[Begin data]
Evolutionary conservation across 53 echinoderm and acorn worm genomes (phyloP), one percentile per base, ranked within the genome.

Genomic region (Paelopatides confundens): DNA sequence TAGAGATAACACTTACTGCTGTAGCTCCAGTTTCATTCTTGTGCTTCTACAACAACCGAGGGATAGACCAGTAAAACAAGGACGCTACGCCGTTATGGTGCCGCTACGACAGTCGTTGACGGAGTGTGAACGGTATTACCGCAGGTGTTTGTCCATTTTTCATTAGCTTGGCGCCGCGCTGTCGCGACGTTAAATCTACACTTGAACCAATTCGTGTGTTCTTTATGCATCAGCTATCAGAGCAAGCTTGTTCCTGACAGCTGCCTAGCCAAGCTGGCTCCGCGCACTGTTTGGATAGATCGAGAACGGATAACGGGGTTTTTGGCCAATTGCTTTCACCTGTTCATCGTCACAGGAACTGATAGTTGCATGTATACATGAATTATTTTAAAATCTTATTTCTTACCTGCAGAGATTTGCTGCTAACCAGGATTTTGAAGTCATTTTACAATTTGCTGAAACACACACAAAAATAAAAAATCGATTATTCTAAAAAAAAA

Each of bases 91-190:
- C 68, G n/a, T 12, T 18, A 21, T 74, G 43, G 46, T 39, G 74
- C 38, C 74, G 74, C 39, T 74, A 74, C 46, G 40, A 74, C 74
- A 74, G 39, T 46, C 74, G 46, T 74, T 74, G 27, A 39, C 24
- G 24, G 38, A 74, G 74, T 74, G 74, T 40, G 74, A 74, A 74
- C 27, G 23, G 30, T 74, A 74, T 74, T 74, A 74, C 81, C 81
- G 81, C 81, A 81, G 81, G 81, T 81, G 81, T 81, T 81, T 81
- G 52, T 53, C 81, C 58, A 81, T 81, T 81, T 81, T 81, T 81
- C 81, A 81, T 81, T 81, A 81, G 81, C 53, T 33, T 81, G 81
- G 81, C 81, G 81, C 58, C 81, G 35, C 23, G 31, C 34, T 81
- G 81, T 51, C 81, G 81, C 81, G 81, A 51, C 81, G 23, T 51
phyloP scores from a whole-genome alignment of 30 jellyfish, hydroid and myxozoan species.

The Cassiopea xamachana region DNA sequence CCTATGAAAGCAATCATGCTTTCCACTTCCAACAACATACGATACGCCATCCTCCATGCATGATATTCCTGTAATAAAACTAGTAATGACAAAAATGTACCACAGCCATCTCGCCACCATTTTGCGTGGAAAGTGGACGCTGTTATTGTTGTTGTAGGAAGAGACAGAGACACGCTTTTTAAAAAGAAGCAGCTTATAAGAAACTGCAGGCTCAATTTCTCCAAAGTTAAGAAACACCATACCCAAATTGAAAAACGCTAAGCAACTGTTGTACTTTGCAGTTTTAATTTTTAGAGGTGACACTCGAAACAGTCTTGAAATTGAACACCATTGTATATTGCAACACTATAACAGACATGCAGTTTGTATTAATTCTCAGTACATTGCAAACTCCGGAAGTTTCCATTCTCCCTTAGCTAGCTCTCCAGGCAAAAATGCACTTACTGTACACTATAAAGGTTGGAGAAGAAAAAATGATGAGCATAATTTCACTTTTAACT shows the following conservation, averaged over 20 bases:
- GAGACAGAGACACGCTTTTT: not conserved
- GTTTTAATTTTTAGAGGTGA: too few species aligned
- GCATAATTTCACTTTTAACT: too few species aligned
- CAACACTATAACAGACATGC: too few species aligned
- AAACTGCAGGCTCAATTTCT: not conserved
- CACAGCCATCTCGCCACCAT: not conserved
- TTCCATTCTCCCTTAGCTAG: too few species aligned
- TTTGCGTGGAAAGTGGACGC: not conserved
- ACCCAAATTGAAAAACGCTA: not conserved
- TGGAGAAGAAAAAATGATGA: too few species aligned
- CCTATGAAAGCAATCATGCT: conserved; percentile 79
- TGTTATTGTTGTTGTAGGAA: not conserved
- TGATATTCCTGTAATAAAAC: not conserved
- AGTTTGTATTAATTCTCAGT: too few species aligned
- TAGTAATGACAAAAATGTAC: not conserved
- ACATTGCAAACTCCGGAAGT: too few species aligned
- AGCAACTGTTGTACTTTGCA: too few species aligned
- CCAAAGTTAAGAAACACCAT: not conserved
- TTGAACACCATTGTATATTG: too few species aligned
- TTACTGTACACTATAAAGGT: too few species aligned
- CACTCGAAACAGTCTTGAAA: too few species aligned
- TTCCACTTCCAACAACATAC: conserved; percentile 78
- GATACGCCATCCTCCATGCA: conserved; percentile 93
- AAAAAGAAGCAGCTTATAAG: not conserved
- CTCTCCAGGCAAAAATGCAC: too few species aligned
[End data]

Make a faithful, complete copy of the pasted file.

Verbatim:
Evolutionary conservation across 53 echinoderm and acorn worm genomes (phyloP), one percentile per base, ranked within the genome.

Genomic region (Paelopatides confundens): DNA sequence TAGAGATAACACTTACTGCTGTAGCTCCAGTTTCATTCTTGTGCTTCTACAACAACCGAGGGATAGACCAGTAAAACAAGGACGCTACGCCGTTATGGTGCCGCTACGACAGTCGTTGACGGAGTGTGAACGGTATTACCGCAGGTGTTTGTCCATTTTTCATTAGCTTGGCGCCGCGCTGTCGCGACGTTAAATCTACACTTGAACCAATTCGTGTGTTCTTTATGCATCAGCTATCAGAGCAAGCTTGTTCCTGACAGCTGCCTAGCCAAGCTGGCTCCGCGCACTGTTTGGATAGATCGAGAACGGATAACGGGGTTTTTGGCCAATTGCTTTCACCTGTTCATCGTCACAGGAACTGATAGTTGCATGTATACATGAATTATTTTAAAATCTTATTTCTTACCTGCAGAGATTTGCTGCTAACCAGGATTTTGAAGTCATTTTACAATTTGCTGAAACACACACAAAAATAAAAAATCGATTATTCTAAAAAAAAA

Each of bases 91-190:
- C 68, G n/a, T 12, T 18, A 21, T 74, G 43, G 46, T 39, G 74
- C 38, C 74, G 74, C 39, T 74, A 74, C 46, G 40, A 74, C 74
- A 74, G 39, T 46, C 74, G 46, T 74, T 74, G 27, A 39, C 24
- G 24, G 38, A 74, G 74, T 74, G 74, T 40, G 74, A 74, A 74
- C 27, G 23, G 30, T 74, A 74, T 74, T 74, A 74, C 81, C 81
- G 81, C 81, A 81, G 81, G 81, T 81, G 81, T 81, T 81, T 81
- G 52, T 53, C 81, C 58, A 81, T 81, T 81, T 81, T 81, T 81
- C 81, A 81, T 81, T 81, A 81, G 81, C 53, T 33, T 81, G 81
- G 81, C 81, G 81, C 58, C 81, G 35, C 23, G 31, C 34, T 81
- G 81, T 51, C 81, G 81, C 81, G 81, A 51, C 81, G 23, T 51
phyloP scores from a whole-genome alignment of 30 jellyfish, hydroid and myxozoan species.

The Cassiopea xamachana region DNA sequence CCTATGAAAGCAATCATGCTTTCCACTTCCAACAACATACGATACGCCATCCTCCATGCATGATATTCCTGTAATAAAACTAGTAATGACAAAAATGTACCACAGCCATCTCGCCACCATTTTGCGTGGAAAGTGGACGCTGTTATTGTTGTTGTAGGAAGAGACAGAGACACGCTTTTTAAAAAGAAGCAGCTTATAAGAAACTGCAGGCTCAATTTCTCCAAAGTTAAGAAACACCATACCCAAATTGAAAAACGCTAAGCAACTGTTGTACTTTGCAGTTTTAATTTTTAGAGGTGACACTCGAAACAGTCTTGAAATTGAACACCATTGTATATTGCAACACTATAACAGACATGCAGTTTGTATTAATTCTCAGTACATTGCAAACTCCGGAAGTTTCCATTCTCCCTTAGCTAGCTCTCCAGGCAAAAATGCACTTACTGTACACTATAAAGGTTGGAGAAGAAAAAATGATGAGCATAATTTCACTTTTAACT shows the following conservation, averaged over 20 bases:
- GAGACAGAGACACGCTTTTT: not conserved
- GTTTTAATTTTTAGAGGTGA: too few species aligned
- GCATAATTTCACTTTTAACT: too few species aligned
- CAACACTATAACAGACATGC: too few species aligned
- AAACTGCAGGCTCAATTTCT: not conserved
- CACAGCCATCTCGCCACCAT: not conserved
- TTCCATTCTCCCTTAGCTAG: too few species aligned
- TTTGCGTGGAAAGTGGACGC: not conserved
- ACCCAAATTGAAAAACGCTA: not conserved
- TGGAGAAGAAAAAATGATGA: too few species aligned
- CCTATGAAAGCAATCATGCT: conserved; percentile 79
- TGTTATTGTTGTTGTAGGAA: not conserved
- TGATATTCCTGTAATAAAAC: not conserved
- AGTTTGTATTAATTCTCAGT: too few species aligned
- TAGTAATGACAAAAATGTAC: not conserved
- ACATTGCAAACTCCGGAAGT: too few species aligned
- AGCAACTGTTGTACTTTGCA: too few species aligned
- CCAAAGTTAAGAAACACCAT: not conserved
- TTGAACACCATTGTATATTG: too few species aligned
- TTACTGTACACTATAAAGGT: too few species aligned
- CACTCGAAACAGTCTTGAAA: too few species aligned
- TTCCACTTCCAACAACATAC: conserved; percentile 78
- GATACGCCATCCTCCATGCA: conserved; percentile 93
- AAAAAGAAGCAGCTTATAAG: not conserved
- CTCTCCAGGCAAAAATGCAC: too few species aligned